As a paranormal investigator and experiencer married to a gifted professional medium and father to a teenager who has seen ghosts at least since she was old enough to talk (which means probably before), I am interested in learning as much as I can about the art of mediumship. I have read several books by John Edward and was called upon to edit my wife’s recent book, Living the Intuitive Life: Cultivating Extraordinary Awareness. My studies and experiences served me well when I was hired to write a screenplay based on the true story of the Berardis, a family of mediums from upstate New York. Continue reading

Weird Winged Wonders: The Twilight World of Cryptid Creatures

A review by Joey Madia

Over the past few years, there have been dozens of documented sightings of flying humanoids over the city of Chicago, IL, reigniting interest among the general public in this phenomena, which has been a part of human art and culture since the earliest civilizations up through the well-known Mothman sightings on the Ohio River in the late 1960s.

I am what is referred to among crypto-zoologists and paranormal investigators as an “experiencer,” as is my wife. In August 2009, while exploring outside of Point Pleasant, WV, where the Mothman was first seen, we saw a flying humanoid cross the road in front of us. Since that time, we have also witnessed interdimensionals. All of these experiences are detailed in our upcoming book from Visionary Living.

I grew up at the Jersey Shore, near the fabled Pine Barrens, home of another winged cryptid—the Jersey Devil.

If you consider human fascination with dragons, griffons, gargoyles, angels, demons, and all manner of winged creatures, it is clear that there must be some truth in all of the mythology. Given the considerable number of witnesses—many who are police officers and others who are deemed by researchers as “highly credible”—it is clear that this isn’t all imagination. These can’t all be sandhill cranes, like university professors and other gatekeepers tried to convince the public about the Mothman, or mistake raptors and other birds of prey. There is something legitimate going on here, and some very reputable, seasoned researchers have been amassing data for decades. Continue reading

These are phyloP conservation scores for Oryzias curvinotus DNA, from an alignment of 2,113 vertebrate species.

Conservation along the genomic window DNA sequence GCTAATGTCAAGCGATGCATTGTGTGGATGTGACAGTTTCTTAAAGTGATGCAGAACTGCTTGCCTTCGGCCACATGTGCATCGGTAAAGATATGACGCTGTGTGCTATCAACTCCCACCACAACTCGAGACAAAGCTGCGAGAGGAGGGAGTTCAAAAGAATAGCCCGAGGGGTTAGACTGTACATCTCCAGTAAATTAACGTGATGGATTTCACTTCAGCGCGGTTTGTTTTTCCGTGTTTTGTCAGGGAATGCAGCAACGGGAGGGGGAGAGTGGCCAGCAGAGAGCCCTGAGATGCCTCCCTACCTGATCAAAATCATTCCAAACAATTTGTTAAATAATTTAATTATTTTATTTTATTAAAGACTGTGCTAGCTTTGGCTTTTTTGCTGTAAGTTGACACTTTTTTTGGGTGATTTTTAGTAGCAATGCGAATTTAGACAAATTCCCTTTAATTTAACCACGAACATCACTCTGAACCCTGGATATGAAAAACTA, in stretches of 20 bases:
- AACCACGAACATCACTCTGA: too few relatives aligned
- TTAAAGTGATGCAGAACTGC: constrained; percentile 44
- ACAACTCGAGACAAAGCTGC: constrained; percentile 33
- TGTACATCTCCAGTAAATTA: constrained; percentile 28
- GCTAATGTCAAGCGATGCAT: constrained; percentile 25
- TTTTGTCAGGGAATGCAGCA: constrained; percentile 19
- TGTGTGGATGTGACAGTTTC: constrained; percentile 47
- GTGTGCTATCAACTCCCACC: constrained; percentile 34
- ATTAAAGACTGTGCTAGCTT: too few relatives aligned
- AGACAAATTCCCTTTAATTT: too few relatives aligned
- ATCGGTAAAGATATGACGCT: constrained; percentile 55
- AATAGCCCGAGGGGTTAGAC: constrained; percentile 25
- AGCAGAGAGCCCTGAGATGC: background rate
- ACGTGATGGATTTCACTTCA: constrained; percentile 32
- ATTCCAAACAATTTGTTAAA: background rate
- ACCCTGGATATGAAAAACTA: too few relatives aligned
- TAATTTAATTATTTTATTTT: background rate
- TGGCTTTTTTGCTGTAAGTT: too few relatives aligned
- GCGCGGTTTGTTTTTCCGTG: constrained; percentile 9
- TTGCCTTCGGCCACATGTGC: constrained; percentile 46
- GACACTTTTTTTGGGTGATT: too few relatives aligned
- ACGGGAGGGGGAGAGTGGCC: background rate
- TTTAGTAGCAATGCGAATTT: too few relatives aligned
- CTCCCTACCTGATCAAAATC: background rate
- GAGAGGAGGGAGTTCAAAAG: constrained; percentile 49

Garden Metamorphosis

“Between Life and Death There is Nature”

A review by Joey Madia

Smoky Zeidel has a way with words. This five-time Pushcart nominee is able to plumb the depths of human experience with a simplicity of language that makes accessible what the philosophers, rhetoricians, and many poets render (at times on purpose) vague and therefore useless.

Garden Metamorphosis is much more than a book of poems (and a bonus short story that rends the heart); it is a meditation made in nature’s Cathedral—the garden. As Voltaire advised in Candide, we each must “tend our own garden.” Gardens have served for centuries as masterful metaphors for the soul, the human condition, and the mystical nature of Nature. Zeidel’s powerful poetry captures this alchemical mixture-in-a-bottle in book form, and the reader is wiser for the journey.

Monarch butterflies figure prominently in the collection, in both poems and the short story. The transformation of the butterfly (caterpillar, chrysalis, butterfly) is perhaps the most tried and true metaphor of all of the many nature metaphors that have graced the page from the author–mystic’s pen. It is the three-act model in action, a pattern that happens not once, but many times in a person’s life. It is proof that our lives are a process, a chance to continually move from “I am this” to “I am becoming something new.” Another core theme is the sacredness of the soil, the plant life, the bugs and beasts encountered when one is down in the dirt—rooted and connected, away from the brain-draining, connection-dampening technological construct into which so many of us are patched. Continue reading